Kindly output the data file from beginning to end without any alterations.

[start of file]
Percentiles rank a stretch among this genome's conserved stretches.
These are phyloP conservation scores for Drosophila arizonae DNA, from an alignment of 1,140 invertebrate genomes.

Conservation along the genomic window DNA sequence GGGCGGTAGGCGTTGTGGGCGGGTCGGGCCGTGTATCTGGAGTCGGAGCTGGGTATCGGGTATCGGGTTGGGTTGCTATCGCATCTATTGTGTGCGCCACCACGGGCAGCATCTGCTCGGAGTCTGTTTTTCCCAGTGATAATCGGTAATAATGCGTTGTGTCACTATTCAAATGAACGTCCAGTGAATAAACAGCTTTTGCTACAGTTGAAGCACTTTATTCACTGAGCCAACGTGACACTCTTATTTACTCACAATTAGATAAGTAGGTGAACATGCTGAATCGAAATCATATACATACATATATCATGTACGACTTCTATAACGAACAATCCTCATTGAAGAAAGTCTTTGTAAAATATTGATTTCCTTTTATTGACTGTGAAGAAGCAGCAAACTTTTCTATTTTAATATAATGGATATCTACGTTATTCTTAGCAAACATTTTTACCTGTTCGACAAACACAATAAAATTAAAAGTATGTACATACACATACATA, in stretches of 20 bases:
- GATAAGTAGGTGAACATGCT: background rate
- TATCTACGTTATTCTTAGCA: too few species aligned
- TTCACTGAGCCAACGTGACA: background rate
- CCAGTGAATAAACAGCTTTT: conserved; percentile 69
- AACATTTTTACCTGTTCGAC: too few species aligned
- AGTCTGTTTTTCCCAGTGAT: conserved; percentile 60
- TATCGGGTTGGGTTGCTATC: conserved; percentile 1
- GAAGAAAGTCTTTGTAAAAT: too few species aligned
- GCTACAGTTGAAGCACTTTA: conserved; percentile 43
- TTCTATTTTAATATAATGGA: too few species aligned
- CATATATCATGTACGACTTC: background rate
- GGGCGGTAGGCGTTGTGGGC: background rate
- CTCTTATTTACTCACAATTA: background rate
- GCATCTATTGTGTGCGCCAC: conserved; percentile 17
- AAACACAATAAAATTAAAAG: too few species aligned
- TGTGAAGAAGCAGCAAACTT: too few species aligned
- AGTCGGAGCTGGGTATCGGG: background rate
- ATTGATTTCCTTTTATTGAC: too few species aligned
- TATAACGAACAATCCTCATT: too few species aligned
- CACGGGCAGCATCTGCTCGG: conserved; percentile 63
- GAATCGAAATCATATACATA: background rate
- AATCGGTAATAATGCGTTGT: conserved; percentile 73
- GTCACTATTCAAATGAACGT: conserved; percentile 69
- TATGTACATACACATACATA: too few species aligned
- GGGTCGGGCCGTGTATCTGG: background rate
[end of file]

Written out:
Percentiles rank a stretch among this genome's conserved stretches.
These are phyloP conservation scores for Drosophila arizonae DNA, from an alignment of 1,140 invertebrate genomes.

Conservation along the genomic window DNA sequence GGGCGGTAGGCGTTGTGGGCGGGTCGGGCCGTGTATCTGGAGTCGGAGCTGGGTATCGGGTATCGGGTTGGGTTGCTATCGCATCTATTGTGTGCGCCACCACGGGCAGCATCTGCTCGGAGTCTGTTTTTCCCAGTGATAATCGGTAATAATGCGTTGTGTCACTATTCAAATGAACGTCCAGTGAATAAACAGCTTTTGCTACAGTTGAAGCACTTTATTCACTGAGCCAACGTGACACTCTTATTTACTCACAATTAGATAAGTAGGTGAACATGCTGAATCGAAATCATATACATACATATATCATGTACGACTTCTATAACGAACAATCCTCATTGAAGAAAGTCTTTGTAAAATATTGATTTCCTTTTATTGACTGTGAAGAAGCAGCAAACTTTTCTATTTTAATATAATGGATATCTACGTTATTCTTAGCAAACATTTTTACCTGTTCGACAAACACAATAAAATTAAAAGTATGTACATACACATACATA, in stretches of 20 bases:
- GATAAGTAGGTGAACATGCT: background rate
- TATCTACGTTATTCTTAGCA: too few species aligned
- TTCACTGAGCCAACGTGACA: background rate
- CCAGTGAATAAACAGCTTTT: conserved; percentile 69
- AACATTTTTACCTGTTCGAC: too few species aligned
- AGTCTGTTTTTCCCAGTGAT: conserved; percentile 60
- TATCGGGTTGGGTTGCTATC: conserved; percentile 1
- GAAGAAAGTCTTTGTAAAAT: too few species aligned
- GCTACAGTTGAAGCACTTTA: conserved; percentile 43
- TTCTATTTTAATATAATGGA: too few species aligned
- CATATATCATGTACGACTTC: background rate
- GGGCGGTAGGCGTTGTGGGC: background rate
- CTCTTATTTACTCACAATTA: background rate
- GCATCTATTGTGTGCGCCAC: conserved; percentile 17
- AAACACAATAAAATTAAAAG: too few species aligned
- TGTGAAGAAGCAGCAAACTT: too few species aligned
- AGTCGGAGCTGGGTATCGGG: background rate
- ATTGATTTCCTTTTATTGAC: too few species aligned
- TATAACGAACAATCCTCATT: too few species aligned
- CACGGGCAGCATCTGCTCGG: conserved; percentile 63
- GAATCGAAATCATATACATA: background rate
- AATCGGTAATAATGCGTTGT: conserved; percentile 73
- GTCACTATTCAAATGAACGT: conserved; percentile 69
- TATGTACATACACATACATA: too few species aligned
- GGGTCGGGCCGTGTATCTGG: background rate